MR. DIONNE: Although I think in fairness to mainline Protestantism – and we could go back and forth – we need a good historian on the 1960 campaign. Is there one in the audience? (Chuckles.) I think that mainline Protestantism was in fact of a kind of diverse view. I think there were many mainline Protestants who came to Kennedy’s defense, others who joined that –

MR. MCCLAY: And I’m not even sure Blanchard was a believer. I think Blanchard was an agnostic – you know, was a socialist and an agnostic. But clearly that view, the view in Blanchard’s book, was held by a lot of Americans, including American Protestants.

MR. DIONNE: Right.

MR. MCCLAY: And not people that we would now identify as evangelicals, but people who were clearly mainline and whose own preferences in worship would be of the non-demonstrative kind. They wouldn’t be in favor of enthusiastic sawdust-revival kind of stuff.

MR. DIONNE: If I could plug another book, there’s a wonderful book that raises these issues that’s coming out by John McGreevy at Notre Dame, which actually plays off the title of Blanchard’s book. It’s called, Catholicism and American Freedom. And it’s a wonderful history of the interplay of Catholicism and the idea of freedom, and it’s a very balanced book because it’s a book written by a Catholic that shows problems on the Catholic side as well as the problems of anti-Catholic prejudice.

MR. MCCLAY: Yeah, and one of the things John show is – or he talks about a really amazing fact, when you think about it – that Catholics were almost entirely absent from the abolition and anti-slavery movement, although it’s certainly something that can be explained, but it’s not often remarked upon.

MR. DIONNE: Especially by we Catholics.

MR. MCCLAY: But that’s another way of endorsing what you say about hegemonic Protestantism, that it wasn’t all bad.

MR. BRINLEY: Okay, Jim Reichley please.

JIM REICHLEY: Let me just make a – just talking about the 1960 campaign, because I was here – (chuckles) – and I think it is – certainly there were mainline Protestants who came to Kennedy’s defense and voted for him, but it is now, I think, often overlooked and played down by the mainline Protestant establishment itself, and it is often cast in the light that the opposition to Kennedy on a religious basis came mainly from what we now call evangelicals: Baptists and so forth. Actually, I think the mainline Protestants – the clergy – it was one of the last times that the establishment and the clergy, with their constituency strongly opposed Kennedy’s election.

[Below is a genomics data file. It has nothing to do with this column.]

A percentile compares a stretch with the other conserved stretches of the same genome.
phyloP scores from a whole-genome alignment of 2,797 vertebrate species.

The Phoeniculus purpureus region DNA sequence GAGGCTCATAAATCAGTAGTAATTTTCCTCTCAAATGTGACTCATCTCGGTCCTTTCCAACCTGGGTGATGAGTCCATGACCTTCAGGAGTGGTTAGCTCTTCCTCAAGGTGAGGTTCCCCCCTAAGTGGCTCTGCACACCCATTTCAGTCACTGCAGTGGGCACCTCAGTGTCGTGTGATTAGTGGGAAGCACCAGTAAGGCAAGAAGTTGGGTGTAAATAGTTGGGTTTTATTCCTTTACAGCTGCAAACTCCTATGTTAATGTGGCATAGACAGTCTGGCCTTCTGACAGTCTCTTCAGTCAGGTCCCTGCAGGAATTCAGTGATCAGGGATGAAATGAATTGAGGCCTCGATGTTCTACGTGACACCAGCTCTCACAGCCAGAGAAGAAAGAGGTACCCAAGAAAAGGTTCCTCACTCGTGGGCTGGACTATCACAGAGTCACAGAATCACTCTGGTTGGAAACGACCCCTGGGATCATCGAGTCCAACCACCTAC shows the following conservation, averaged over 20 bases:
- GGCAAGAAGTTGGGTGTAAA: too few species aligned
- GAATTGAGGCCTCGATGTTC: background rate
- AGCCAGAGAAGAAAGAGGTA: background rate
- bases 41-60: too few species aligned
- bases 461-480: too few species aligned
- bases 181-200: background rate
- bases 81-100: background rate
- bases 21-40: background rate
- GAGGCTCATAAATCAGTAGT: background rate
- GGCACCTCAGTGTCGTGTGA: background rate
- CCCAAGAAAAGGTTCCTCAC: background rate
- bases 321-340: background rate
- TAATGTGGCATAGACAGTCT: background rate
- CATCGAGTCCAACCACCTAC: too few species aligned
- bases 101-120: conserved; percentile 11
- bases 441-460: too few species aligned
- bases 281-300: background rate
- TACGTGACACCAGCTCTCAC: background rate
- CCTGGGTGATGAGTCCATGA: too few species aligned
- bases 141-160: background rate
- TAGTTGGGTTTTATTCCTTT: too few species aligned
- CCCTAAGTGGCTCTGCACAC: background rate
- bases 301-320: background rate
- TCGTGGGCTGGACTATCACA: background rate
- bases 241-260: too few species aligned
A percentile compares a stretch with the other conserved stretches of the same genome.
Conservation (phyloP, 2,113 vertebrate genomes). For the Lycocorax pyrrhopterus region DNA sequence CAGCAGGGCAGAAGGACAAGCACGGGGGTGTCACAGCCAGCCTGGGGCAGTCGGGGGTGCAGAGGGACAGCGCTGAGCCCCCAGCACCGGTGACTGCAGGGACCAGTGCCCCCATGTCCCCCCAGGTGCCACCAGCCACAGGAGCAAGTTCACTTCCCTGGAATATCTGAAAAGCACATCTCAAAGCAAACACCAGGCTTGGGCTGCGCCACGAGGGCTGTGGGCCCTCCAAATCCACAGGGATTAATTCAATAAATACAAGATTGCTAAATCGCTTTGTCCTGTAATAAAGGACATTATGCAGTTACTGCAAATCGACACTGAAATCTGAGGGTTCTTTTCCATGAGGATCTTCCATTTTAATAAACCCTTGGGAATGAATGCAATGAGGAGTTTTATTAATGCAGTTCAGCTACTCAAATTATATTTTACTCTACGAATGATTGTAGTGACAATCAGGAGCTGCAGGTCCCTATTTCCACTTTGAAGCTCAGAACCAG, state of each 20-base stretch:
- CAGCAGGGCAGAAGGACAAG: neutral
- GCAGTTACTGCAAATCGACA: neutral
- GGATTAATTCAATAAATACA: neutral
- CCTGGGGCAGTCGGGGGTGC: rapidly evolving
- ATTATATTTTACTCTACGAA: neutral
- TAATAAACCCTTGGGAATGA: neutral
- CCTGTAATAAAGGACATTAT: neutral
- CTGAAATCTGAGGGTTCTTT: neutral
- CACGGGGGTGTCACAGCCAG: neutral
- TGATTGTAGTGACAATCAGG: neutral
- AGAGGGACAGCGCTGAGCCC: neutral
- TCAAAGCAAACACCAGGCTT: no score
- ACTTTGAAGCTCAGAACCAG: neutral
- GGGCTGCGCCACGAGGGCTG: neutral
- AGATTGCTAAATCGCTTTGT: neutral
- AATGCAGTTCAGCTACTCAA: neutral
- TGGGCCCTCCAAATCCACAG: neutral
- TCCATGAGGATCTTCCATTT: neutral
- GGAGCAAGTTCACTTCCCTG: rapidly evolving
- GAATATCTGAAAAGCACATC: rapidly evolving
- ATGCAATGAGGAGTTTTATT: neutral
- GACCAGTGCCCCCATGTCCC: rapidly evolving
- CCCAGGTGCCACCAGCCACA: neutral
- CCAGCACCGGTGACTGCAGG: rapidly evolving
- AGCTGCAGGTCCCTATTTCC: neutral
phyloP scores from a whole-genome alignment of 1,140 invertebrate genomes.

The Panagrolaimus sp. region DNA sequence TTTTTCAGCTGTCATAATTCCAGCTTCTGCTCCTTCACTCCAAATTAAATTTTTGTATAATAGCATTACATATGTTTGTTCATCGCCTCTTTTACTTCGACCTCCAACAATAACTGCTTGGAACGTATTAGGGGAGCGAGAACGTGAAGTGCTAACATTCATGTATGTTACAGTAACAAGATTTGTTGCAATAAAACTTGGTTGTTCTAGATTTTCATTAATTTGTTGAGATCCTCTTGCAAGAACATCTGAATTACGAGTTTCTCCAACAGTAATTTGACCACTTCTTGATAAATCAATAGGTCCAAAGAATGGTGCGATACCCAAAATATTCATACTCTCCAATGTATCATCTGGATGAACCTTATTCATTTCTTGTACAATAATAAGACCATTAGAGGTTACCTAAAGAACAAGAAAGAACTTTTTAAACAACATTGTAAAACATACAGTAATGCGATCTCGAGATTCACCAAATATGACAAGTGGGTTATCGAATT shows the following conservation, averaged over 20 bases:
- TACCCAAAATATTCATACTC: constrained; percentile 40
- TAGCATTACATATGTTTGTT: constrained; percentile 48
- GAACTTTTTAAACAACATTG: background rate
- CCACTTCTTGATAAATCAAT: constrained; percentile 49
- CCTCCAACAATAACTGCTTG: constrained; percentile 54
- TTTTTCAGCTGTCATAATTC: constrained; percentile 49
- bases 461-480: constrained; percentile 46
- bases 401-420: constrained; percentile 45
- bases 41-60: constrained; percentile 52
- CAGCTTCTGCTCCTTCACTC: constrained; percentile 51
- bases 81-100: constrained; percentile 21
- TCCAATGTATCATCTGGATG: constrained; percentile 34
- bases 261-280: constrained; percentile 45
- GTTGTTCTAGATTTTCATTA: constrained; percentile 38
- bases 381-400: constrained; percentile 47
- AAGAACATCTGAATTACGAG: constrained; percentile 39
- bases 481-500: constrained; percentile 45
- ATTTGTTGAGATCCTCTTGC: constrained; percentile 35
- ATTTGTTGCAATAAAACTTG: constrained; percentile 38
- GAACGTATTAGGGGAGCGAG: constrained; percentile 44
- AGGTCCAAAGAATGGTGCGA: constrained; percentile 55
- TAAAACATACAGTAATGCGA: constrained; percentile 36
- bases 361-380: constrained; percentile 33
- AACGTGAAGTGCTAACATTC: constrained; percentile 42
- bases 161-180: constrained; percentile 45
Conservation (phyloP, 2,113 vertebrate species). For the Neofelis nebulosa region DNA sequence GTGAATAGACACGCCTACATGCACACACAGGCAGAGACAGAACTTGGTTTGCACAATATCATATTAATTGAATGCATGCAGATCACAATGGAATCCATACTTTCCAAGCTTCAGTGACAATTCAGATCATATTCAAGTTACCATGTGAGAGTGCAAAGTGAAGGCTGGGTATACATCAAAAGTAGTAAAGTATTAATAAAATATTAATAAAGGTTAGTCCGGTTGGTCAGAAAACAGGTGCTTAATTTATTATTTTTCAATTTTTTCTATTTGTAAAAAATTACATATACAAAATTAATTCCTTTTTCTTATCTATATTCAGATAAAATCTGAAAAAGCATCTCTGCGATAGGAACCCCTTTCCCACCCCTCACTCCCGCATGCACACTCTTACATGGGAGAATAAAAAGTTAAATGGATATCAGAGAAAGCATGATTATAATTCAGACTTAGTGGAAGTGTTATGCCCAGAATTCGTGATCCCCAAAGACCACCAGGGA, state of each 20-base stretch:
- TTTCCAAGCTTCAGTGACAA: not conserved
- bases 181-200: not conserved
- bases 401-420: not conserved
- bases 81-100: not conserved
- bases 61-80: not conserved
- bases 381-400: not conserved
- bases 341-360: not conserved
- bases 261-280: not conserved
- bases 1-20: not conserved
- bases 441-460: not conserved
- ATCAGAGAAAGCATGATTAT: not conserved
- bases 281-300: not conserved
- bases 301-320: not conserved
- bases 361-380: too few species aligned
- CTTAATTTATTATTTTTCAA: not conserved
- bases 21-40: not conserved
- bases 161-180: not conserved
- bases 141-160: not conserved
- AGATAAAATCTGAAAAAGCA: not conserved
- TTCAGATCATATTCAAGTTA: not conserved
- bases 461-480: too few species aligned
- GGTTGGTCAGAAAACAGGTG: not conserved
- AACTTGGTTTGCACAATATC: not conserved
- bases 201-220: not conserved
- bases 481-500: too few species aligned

On the Sunday before the election I went to this church here in Washington, the one where the Clinton’s most recently worshiped, and heard a rip-snorting sermon to the effect that American democracy had been founded in the cradle of Protestantism, and if it moved out of it there would be very bad effects. I think it did have an effect on, well, Protestantism. Up until that time, mainline Protestantism, as you say, E.J., had regarded itself as the unofficial establishment in America, and after that, it couldn’t. And that was one of the reasons that the leadership of the mainline Protestant churches and many of the clergy began to seek another role, and often they found it in – (audio break) – to the political direction of the country, which has become a major problem within mainline Protestantism itself.

Let me say one other thing. I like your analysis, E.J., of the three stages, but I think the third stage has some characteristics which you may not have mentioned. One characteristic is – first of all – (off mike).

MR. DIONNE: Thank you. Those are really good comments. We probably should leave the ’60 election, but I want to make one quick defense of American Protestants, and I think it’s the fact that Kennedy was probably helped more than hurt by being a Catholic. I remember from the Gallup poll something like 37 percent of American Protestants voted for Kennedy. Only about 20 or 22 percent of American Catholics voted for Nixon, so that the solidarity of American Catholics trying to break a barrier was even stronger than the prejudice against Kennedy on the Protestant side, and I think if those numbers had not been as high as they were on the Protestant side, Kennedy wouldn’t have been elected.

Secondly, on the disestablishment of Protestantism, I really believe that one of the reasons we are having this discussion of religion and public life across the society, and also why new movements like communitarianism have arisen, is that while we are glad to have the religious toleration and openness that we have now, we miss a little bit of that civic glue that that old Protestant culture mixed for the country, and what we’re trying to do, I think, is create a more inclusive kind of civic glue, and that’s a lot of what this discussion is all about.

Third, you’re dead right, as you know – I mean, you are the expert on the numbers – this issue of secularization of a segment of the society. Andy Kohut at the Pew Research Center has a group that he follows in his polls called seculars, and he creates the group by asking a series of questions about attitudes toward religion and about behavior. His seculars are one of the fastest-growing groups in his polls, and what you see is a kind of polarization.